Today is Pesach Shani, the second Passover. The first, and big Passover was celebrated a month ago. I didn’t get to celebrate as I would have liked, I was at work. But I was still very blessed. I was able to take some of the things I needed with me and made a little Pesach at work. So I had boiled egg, romaine, mince (closest I could come to charoset) kosher for Passover matzah and Kedem, which is Kosher grape juice. I read the story and did the best I could from that and the memory of the one Pesach I’ve celebrated a year ago. I didn’t get all of it right, but as a friend of mine Y.B. reminded me, G-d smiles when we try, because we are trying. But still, I was a bit sad. More than I would have thought.
But I’m in Israel, on Pesach Shani. Pesach Shani is the second Passover. It came about when the children who were not allowed to observe the first Passover in the desert went to Moshe (Moses) because they had been contaminated or were unpure, and wanted to know what to do. They didn’t want to be left out, they too wanted to give their offering to G-d. So Moshe went to G-d who told him to establish Pesach Shani, a one day holiday for those who had been unable to observe the first, for whatever reason.
There are some differences. Pesach is a week long, Pesach Shani is but one day.
Then there is the tone of Pesach Shani. Here are some statements from some articles on Chabad.org regarding Pesach Shani.
We celebrate Pesach Sheni by eating matzah once again, but this time, we do not have to rid our homes of chametz (leavened products, which represent our arrogant natures). We bring ourselves to G‑d as we are — defects and all. It doesn’t matter how old we are, how lost we’ve been, or where we are holding in our lives today. We beg Him to give us a second chance. He obliges. What an incredible gift.
The lesson of Pesach Sheni is that it’s never too late.
No one is ever too lost or too forgone to make amends in their lives. When we stray or mess up, if we recognize how far gone we are and we are shaken to our core, we can rebound. But what’s fascinating is that this rebounding is not the regular step-by-step conventional formula. In a single instant—or in this case, in a single day—rather than the seven-day process of Passover, we can redefine our past and mold our future.
In light of this, we can explain why the mitzvah of Pesach Sheni came about in response to the sincere request of individuals who were impure. One of the goals of Judaism is to draw holiness—downward, so to speak—into the world. A more important goal, however, is to elevate the world and the worldly aspects of man, to transform all aspects of our being, and bring to the surface the essential G‑dliness within us.The institution of Pesach Sheni was prompted by the heartfelt desires of those who, despite their impurity, protested, “Why should we be prevented from bringing the offering of G‑d? The mitzvah was given not as a commandment from above, but as an expression of man’s inner need to establish a bond with G‑d.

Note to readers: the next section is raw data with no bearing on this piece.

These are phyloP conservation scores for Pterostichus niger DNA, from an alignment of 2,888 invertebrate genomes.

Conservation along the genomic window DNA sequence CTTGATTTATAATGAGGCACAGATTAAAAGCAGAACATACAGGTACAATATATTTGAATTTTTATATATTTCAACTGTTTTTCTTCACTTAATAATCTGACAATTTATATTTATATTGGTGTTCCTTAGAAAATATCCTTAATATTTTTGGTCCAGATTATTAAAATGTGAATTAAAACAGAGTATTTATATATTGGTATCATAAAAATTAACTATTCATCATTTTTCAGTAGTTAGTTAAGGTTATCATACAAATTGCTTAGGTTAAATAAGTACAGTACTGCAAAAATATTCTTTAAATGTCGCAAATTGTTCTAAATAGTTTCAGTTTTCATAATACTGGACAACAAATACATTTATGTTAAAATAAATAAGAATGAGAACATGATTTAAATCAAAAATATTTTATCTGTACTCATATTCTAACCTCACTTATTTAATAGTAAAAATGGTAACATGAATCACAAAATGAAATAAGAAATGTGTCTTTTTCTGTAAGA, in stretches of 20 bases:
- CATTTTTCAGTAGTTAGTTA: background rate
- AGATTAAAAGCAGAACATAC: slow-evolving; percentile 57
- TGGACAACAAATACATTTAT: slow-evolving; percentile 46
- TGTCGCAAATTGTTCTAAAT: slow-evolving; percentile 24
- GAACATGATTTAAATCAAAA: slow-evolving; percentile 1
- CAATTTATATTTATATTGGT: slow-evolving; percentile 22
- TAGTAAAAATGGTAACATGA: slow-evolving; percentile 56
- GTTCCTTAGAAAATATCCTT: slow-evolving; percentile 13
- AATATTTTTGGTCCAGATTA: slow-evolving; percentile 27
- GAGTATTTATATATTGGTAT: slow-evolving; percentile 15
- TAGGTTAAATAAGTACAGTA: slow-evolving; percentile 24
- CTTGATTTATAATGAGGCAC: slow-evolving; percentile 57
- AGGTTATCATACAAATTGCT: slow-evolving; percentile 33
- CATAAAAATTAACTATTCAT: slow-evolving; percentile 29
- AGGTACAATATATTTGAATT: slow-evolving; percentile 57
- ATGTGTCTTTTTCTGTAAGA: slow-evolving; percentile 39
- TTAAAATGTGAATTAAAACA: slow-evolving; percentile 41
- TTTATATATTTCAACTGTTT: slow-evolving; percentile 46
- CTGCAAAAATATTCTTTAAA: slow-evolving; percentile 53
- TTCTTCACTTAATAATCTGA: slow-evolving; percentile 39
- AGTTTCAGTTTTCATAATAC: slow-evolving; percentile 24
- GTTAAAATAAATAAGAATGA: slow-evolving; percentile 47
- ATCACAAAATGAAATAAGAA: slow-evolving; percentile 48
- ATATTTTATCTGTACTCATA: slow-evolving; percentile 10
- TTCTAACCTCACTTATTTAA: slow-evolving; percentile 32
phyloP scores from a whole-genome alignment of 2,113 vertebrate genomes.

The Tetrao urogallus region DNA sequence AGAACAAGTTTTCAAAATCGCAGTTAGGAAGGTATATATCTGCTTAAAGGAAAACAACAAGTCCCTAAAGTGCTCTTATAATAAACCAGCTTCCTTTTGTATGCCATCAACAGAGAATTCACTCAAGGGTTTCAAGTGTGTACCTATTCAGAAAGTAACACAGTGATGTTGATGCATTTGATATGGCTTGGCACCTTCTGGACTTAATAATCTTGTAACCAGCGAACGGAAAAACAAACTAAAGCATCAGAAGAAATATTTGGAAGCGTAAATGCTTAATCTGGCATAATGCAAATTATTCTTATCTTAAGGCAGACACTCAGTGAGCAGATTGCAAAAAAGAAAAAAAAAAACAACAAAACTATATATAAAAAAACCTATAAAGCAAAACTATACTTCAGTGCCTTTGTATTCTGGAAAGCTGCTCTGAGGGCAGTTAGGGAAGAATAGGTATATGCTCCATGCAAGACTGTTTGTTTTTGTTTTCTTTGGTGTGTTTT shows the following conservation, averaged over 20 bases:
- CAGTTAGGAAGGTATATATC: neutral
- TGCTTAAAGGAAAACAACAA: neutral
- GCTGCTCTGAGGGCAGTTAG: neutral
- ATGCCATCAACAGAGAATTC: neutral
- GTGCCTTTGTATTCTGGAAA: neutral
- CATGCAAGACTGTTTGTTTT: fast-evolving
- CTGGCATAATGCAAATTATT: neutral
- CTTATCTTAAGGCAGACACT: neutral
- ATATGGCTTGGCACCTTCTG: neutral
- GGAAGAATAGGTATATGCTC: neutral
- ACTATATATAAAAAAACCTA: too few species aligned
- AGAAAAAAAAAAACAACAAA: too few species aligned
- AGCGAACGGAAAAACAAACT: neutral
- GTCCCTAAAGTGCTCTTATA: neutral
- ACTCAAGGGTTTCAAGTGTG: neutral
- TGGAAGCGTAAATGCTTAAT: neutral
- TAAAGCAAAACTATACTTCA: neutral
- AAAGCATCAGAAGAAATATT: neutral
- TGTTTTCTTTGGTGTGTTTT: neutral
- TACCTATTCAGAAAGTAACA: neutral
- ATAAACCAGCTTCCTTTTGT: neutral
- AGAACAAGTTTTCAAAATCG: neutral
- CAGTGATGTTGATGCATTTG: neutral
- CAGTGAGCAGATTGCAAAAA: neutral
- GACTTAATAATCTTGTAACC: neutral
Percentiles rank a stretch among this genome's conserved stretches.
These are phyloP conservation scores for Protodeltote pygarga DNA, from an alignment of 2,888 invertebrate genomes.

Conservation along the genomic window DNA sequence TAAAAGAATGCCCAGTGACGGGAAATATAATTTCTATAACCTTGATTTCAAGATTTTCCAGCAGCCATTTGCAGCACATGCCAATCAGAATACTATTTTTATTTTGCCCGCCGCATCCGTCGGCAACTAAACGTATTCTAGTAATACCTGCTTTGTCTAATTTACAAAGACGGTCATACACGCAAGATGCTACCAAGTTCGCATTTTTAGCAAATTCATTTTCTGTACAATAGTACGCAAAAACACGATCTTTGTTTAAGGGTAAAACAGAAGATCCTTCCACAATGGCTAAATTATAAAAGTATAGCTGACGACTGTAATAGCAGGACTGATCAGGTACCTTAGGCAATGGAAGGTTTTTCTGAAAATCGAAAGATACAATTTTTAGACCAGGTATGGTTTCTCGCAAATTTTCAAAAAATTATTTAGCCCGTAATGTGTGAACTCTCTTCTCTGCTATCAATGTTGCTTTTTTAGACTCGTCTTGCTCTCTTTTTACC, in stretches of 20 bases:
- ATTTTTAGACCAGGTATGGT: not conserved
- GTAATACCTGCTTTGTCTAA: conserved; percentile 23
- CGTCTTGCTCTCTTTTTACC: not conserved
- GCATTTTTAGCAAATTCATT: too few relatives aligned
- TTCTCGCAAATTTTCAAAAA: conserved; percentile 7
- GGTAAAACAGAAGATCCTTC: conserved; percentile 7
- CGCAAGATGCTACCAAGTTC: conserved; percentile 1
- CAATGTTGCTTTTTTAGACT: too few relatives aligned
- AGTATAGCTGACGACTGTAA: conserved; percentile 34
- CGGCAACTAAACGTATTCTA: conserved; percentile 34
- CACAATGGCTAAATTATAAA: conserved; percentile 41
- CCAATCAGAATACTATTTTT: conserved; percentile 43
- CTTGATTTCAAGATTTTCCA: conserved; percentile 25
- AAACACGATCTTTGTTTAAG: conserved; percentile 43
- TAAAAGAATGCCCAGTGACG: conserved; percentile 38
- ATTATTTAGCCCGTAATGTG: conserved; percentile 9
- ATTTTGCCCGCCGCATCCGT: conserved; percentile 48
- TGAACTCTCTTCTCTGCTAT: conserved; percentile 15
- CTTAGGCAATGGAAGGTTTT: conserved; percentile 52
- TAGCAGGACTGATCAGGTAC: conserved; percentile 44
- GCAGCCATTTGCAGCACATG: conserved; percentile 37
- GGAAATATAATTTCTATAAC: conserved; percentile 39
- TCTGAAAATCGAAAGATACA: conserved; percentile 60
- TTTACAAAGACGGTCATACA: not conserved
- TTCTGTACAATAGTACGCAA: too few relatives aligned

So as someone who has made more than a couple mistakes in her life, Pesach Shani gives me great hope. G-d loves me, just as I am. WOW! Of course he has hopes for me to grow and get better, but he still loves me where I am.
Which brings us to the great matzah hunt of 2016. I’m in Israel, I didn’t get to do Pesach right, and it’s Pesach Shani. And I WANT matzah!
I went next door to the shuk. I asked the places that looked like they might have it. One guy was kind of rude, he told me it was after Pesach. I told him TODAY is Pesach Shani. He looked a little surprised. I also asked at the liquor store that had a lot of things that looked like they might have matzah. That guy said the same, but he was kind. I told him the same, aval hy yom ze Pesach Shani. He looked surprised too, but told me Tov Meod, not many people know that, so good for me.
I came back to the apartment & Deb & I visited for little, she said my best bet would be the Sufersal (supermarket) a 30 min walk away. I’ve been once. At worst, I figured G-d would know I really tried. I was in the shuk over an hour looking.
So I pulled up google map and started walking. I found the store and looked all around. I couldn’t find any. I asked a couple of people working there. They explained it’s after Pesach. I thought the lady was the man’s boss. I guess not. When I said hy yom ze Pesach Shani, he asked if that was why I wanted it? I said yes, oh yes (in Hebrew of course) and HE told her to go look for some, and if they had it to get if for me. She went back and looked in the store room. She wasn’t happy about it. I just bowed my head & talked to G-d about it. She came out and told me there wasn’t any, then she glanced up on a top shelf……there was one box! She got it down and gave it to me!It was only 10 sheckels for a BIG box! I flew home! I think I have the last box of Matzah in Tel Aviv! I had a long talk with G-d before I opened it and ate. I shared with Deb, so we both ate Matzah!
But it’s Pesach Shani and I’m eating Matzah in Israel!
I will leave you with this beautiful song by a group I love. Kippalive.